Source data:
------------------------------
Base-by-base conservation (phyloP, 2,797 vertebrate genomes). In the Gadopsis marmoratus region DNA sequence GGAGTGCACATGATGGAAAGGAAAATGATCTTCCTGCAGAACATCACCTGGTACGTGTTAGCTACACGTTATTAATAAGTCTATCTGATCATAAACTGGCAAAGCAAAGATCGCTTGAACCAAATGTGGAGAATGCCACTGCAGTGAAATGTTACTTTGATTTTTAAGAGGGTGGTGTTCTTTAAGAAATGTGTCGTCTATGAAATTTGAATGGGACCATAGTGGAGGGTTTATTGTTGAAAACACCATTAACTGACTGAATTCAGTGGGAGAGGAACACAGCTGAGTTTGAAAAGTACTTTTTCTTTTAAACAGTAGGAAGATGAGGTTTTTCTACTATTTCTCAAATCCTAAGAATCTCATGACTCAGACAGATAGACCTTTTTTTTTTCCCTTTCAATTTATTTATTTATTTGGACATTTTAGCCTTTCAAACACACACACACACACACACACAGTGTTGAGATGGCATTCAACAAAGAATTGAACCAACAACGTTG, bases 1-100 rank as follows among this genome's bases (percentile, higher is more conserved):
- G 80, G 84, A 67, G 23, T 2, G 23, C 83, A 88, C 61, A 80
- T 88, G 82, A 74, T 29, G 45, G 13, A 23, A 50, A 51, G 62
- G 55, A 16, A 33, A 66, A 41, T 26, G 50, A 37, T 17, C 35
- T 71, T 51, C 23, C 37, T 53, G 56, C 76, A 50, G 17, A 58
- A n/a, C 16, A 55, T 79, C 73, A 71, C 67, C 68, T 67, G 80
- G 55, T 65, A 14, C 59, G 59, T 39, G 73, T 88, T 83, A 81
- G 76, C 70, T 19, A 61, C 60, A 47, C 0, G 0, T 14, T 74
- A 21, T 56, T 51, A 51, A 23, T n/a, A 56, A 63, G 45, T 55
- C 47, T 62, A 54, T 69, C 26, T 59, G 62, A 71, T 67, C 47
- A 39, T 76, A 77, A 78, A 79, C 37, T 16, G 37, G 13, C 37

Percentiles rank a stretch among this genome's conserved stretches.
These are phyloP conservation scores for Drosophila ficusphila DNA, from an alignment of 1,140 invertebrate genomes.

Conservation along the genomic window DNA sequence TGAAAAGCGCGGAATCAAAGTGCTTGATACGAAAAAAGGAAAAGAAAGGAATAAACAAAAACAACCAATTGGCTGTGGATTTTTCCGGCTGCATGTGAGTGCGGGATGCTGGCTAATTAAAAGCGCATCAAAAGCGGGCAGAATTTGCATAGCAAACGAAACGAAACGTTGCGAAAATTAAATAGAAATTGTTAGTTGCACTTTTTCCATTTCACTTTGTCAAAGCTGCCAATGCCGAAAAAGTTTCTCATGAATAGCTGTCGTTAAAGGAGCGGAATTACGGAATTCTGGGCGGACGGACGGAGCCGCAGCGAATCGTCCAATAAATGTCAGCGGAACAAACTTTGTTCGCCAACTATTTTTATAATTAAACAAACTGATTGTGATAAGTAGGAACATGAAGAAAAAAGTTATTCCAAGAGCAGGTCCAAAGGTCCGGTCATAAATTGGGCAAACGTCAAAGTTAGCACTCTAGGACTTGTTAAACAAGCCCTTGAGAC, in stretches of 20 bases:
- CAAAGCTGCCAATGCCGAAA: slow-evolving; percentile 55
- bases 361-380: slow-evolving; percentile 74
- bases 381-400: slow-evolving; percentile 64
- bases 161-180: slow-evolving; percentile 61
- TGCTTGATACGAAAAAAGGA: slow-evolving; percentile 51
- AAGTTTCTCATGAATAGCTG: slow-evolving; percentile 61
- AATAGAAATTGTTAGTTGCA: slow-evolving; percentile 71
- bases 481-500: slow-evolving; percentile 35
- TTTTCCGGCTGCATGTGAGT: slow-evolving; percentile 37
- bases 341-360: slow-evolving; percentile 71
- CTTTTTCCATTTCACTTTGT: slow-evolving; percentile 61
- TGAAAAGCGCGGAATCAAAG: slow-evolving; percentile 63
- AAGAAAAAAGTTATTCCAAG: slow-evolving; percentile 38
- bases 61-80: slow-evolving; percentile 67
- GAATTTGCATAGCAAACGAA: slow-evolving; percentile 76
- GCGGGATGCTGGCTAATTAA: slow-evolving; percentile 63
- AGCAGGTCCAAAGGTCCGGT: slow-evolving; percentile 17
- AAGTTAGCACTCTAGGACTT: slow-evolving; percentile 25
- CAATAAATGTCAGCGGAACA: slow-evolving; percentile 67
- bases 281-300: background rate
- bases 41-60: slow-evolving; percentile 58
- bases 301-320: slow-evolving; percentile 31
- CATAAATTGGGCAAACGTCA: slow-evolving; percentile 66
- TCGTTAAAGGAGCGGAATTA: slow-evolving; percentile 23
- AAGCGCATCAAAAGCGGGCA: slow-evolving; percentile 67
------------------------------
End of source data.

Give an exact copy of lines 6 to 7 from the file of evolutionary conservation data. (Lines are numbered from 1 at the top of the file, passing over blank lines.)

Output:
- A n/a, C 16, A 55, T 79, C 73, A 71, C 67, C 68, T 67, G 80
- G 55, T 65, A 14, C 59, G 59, T 39, G 73, T 88, T 83, A 81